It’s no April Fool’s Day joke. When April 1 rolls around this year, Monona Fire Chief Scott Sullivan will be retired. After a decade leading the department, his last official day will be March 31.
“I’ve always been a believer that the chief should be a chief in any particular department for 10-15 years and then take the next step,” he said. “I think it’s twofold. For the chief, it gives them new challenges, new department, new issues, new possibilities. For the department, both the one they’re leaving and going to, it’s new fresh blood, fresh thought processes, fresh excitement.”
In Sullivan’s case, though, it’s not a new department but a retired lifestyle that will greet him when he finishes up in Monona.
Those in the fire service can retire with full benefits at 53, Sullivan’s current age. He’s been a firefighter for 32 years, first with the Town of Madison and the last 10 years with Monona.
It’s no surprise there have been a lot of changes in the past 30 years, but it’s not in areas one might think.
“There’s more concentration on firefighter health and safety,” Sullivan said. “Years past, it was the machismo, the soot on your face showed that you were a firefighter. Now, we’ve realized that all that’s doing is killing our firefighters. Cancer is way up for firefighters and first responders. Those are big things.”
Stressed now among firefighters is the importance of cleaning the gear and themselves to remove any trace of carcinogens. Mental health is also a priority.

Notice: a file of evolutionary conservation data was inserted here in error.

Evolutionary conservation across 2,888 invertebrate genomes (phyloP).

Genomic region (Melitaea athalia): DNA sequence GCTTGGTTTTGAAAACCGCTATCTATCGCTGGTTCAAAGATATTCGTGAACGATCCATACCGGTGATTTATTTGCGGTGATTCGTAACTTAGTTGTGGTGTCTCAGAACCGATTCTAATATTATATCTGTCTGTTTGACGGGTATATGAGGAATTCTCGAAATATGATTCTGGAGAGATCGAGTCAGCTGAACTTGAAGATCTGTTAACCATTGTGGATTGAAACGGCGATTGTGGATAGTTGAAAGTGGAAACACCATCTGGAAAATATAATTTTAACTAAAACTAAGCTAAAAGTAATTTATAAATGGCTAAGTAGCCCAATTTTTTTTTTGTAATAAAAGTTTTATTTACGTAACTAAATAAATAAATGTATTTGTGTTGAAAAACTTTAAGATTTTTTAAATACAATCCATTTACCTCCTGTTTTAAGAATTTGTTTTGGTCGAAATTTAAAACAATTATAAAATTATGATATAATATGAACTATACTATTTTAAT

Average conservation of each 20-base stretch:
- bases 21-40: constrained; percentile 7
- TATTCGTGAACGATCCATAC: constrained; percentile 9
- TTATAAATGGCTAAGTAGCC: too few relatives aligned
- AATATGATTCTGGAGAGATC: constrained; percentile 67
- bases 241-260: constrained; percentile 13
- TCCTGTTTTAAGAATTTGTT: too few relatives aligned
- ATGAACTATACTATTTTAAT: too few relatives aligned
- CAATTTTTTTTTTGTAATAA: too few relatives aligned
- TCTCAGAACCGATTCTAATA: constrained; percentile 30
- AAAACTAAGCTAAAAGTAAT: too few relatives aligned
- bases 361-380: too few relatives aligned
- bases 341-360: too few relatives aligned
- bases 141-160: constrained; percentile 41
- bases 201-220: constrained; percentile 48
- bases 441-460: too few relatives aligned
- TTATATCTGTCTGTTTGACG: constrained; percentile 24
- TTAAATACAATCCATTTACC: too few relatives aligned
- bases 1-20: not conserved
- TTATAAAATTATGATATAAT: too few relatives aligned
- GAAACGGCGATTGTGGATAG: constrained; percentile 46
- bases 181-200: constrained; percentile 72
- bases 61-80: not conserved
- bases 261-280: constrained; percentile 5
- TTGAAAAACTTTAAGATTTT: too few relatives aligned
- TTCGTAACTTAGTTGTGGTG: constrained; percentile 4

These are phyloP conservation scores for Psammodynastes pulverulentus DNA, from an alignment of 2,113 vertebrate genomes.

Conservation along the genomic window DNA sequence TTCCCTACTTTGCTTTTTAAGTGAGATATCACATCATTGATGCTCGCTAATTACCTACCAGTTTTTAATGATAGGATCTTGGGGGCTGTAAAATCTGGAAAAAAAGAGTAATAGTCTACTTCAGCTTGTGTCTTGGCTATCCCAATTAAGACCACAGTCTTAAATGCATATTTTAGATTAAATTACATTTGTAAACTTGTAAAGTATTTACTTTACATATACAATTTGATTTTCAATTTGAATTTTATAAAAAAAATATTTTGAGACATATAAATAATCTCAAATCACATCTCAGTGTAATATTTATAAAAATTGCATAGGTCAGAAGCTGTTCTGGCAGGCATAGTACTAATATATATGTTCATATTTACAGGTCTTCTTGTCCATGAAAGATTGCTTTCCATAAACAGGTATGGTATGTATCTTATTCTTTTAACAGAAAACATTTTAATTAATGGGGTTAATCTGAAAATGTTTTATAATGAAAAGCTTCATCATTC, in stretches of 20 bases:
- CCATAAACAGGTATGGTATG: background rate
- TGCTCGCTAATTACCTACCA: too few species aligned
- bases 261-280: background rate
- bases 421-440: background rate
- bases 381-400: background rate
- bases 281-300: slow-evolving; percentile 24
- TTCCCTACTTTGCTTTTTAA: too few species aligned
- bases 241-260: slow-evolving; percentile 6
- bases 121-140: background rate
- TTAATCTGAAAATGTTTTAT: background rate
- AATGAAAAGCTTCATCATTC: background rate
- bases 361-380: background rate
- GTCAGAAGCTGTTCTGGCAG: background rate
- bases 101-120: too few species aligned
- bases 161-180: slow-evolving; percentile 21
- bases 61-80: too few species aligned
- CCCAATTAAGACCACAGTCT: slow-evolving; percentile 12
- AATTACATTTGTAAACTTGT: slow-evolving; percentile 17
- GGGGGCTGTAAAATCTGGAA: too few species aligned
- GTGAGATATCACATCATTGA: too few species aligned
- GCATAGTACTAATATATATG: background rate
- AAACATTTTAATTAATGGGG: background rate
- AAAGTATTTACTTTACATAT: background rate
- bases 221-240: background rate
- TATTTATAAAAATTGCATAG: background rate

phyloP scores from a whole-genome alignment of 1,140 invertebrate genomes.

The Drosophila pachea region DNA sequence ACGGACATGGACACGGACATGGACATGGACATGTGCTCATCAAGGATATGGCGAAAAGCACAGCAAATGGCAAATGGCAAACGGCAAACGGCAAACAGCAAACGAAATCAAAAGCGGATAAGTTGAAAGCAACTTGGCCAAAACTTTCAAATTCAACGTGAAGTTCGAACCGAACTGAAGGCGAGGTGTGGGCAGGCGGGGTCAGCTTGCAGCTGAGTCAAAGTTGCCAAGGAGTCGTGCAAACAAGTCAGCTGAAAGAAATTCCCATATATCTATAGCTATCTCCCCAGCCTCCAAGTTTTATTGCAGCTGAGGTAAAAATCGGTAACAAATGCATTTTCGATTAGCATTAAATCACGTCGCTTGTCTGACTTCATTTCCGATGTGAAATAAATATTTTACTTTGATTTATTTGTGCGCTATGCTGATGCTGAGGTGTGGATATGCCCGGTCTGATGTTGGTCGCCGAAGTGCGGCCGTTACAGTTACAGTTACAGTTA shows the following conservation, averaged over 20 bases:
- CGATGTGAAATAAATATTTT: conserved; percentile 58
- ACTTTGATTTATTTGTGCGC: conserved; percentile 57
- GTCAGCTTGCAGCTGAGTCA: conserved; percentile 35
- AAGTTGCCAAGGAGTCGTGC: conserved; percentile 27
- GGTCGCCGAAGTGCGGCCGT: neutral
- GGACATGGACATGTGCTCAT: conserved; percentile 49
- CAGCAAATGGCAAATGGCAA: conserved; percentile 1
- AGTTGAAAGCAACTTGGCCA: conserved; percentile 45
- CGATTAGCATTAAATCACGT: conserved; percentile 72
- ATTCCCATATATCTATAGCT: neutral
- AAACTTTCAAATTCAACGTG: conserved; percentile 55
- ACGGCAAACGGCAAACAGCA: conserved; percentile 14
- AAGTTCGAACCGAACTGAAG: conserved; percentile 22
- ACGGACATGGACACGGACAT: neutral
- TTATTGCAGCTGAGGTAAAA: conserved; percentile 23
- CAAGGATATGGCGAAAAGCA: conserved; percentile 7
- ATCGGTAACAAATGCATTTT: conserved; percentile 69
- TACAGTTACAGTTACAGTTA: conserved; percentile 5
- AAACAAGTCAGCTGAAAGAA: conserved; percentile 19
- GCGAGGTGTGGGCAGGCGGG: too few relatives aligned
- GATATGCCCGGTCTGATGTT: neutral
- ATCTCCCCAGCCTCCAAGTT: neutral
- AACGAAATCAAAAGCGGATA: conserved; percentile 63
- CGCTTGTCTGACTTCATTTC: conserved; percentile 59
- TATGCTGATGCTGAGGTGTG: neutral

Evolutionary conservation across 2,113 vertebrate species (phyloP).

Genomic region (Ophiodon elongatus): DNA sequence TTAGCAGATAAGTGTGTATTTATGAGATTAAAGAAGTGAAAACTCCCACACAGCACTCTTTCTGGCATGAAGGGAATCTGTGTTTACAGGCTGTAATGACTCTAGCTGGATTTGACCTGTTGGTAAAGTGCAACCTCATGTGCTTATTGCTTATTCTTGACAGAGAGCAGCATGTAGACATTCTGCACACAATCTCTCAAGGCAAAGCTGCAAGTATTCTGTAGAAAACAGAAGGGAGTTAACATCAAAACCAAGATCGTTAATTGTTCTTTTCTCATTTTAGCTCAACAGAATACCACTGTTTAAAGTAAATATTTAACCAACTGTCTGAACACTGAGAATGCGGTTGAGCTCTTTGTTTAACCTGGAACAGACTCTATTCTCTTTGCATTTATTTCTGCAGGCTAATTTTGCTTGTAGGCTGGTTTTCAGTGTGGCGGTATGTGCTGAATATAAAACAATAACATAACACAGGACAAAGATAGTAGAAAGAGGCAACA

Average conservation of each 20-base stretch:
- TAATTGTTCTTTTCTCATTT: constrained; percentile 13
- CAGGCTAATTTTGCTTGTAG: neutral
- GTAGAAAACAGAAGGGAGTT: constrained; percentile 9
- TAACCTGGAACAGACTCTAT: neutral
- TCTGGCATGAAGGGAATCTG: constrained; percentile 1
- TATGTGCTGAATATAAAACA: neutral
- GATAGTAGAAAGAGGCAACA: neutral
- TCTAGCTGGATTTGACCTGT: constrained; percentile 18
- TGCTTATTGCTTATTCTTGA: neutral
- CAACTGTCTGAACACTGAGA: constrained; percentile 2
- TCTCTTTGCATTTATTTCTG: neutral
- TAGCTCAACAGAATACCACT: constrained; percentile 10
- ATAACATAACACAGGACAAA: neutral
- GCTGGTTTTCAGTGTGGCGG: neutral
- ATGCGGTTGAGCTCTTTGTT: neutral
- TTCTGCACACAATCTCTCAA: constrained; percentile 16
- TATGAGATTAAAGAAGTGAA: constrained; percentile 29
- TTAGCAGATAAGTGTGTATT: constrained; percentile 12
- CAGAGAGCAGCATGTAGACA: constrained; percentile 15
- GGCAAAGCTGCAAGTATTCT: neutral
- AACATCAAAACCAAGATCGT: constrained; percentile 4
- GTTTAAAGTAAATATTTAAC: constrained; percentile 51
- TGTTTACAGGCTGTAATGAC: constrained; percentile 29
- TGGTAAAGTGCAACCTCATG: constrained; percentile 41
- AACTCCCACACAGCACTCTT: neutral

“Our biggest job as chief is to make sure everyone goes home at the end of their shift. If they go home at the end of their shift and they’re not mentally healthy, we need to make sure we help them,” Sullivan said.
While there have been some improvements to equipment, high temperatures fighting fires prevents an overabundance of electronics. And the temperatures seem to be getting hotter.
“You go into somebody’s house now, everything’s got polyester and plastic. Plastic burns faster, hotter, produces more carcinogens,” Sullivan said. “Back in the olden days, everything was cotton, solid wood, so it took much longer for it to burn. It didn’t produce the carcinogens. Even the construction – years ago, it was heavy timber … now it’s all engineered lumber that’s put together with glue that once you add heat to it, it deteriorates, and now the structural integrity has been impaired.”
Even though Monona has nine full-time staff members, Sullivan’s position is still considered a working chief’s job. In addition to the administrative work, he still responds to calls.
“I’m driving the truck less,” he said. “I’m still getting in the truck and go on calls with them, depending what staffing is.”
Paid-on-call and paid-on-premise firefighters have replaced the volunteer staffing of the past.
“One of my sayings has always been, ‘If we don’t have volunteers, paid-on-call, then we don’t have career. If we don’t have career, then we don’t have paid-on-call,” Sullivan said. “One’s the right hand, one’s the left hand, and that’s what makes the grip of the department.”
After graduating from Madison East High School, Sullivan attended Madison Area Technical College with plans to be a vet tech.
“It just didn’t click the way I thought it would,” he said.
He stepped away from school for a year while he worked, but after six months, he realized he needed to go back to school.
“I was just flipping through the MATC catalog and came across firefighting and thought, ‘That looks cool.’ I’ve been kind of an adrenaline junkie,” he said.
He completed his firefighting training as well as EMT training.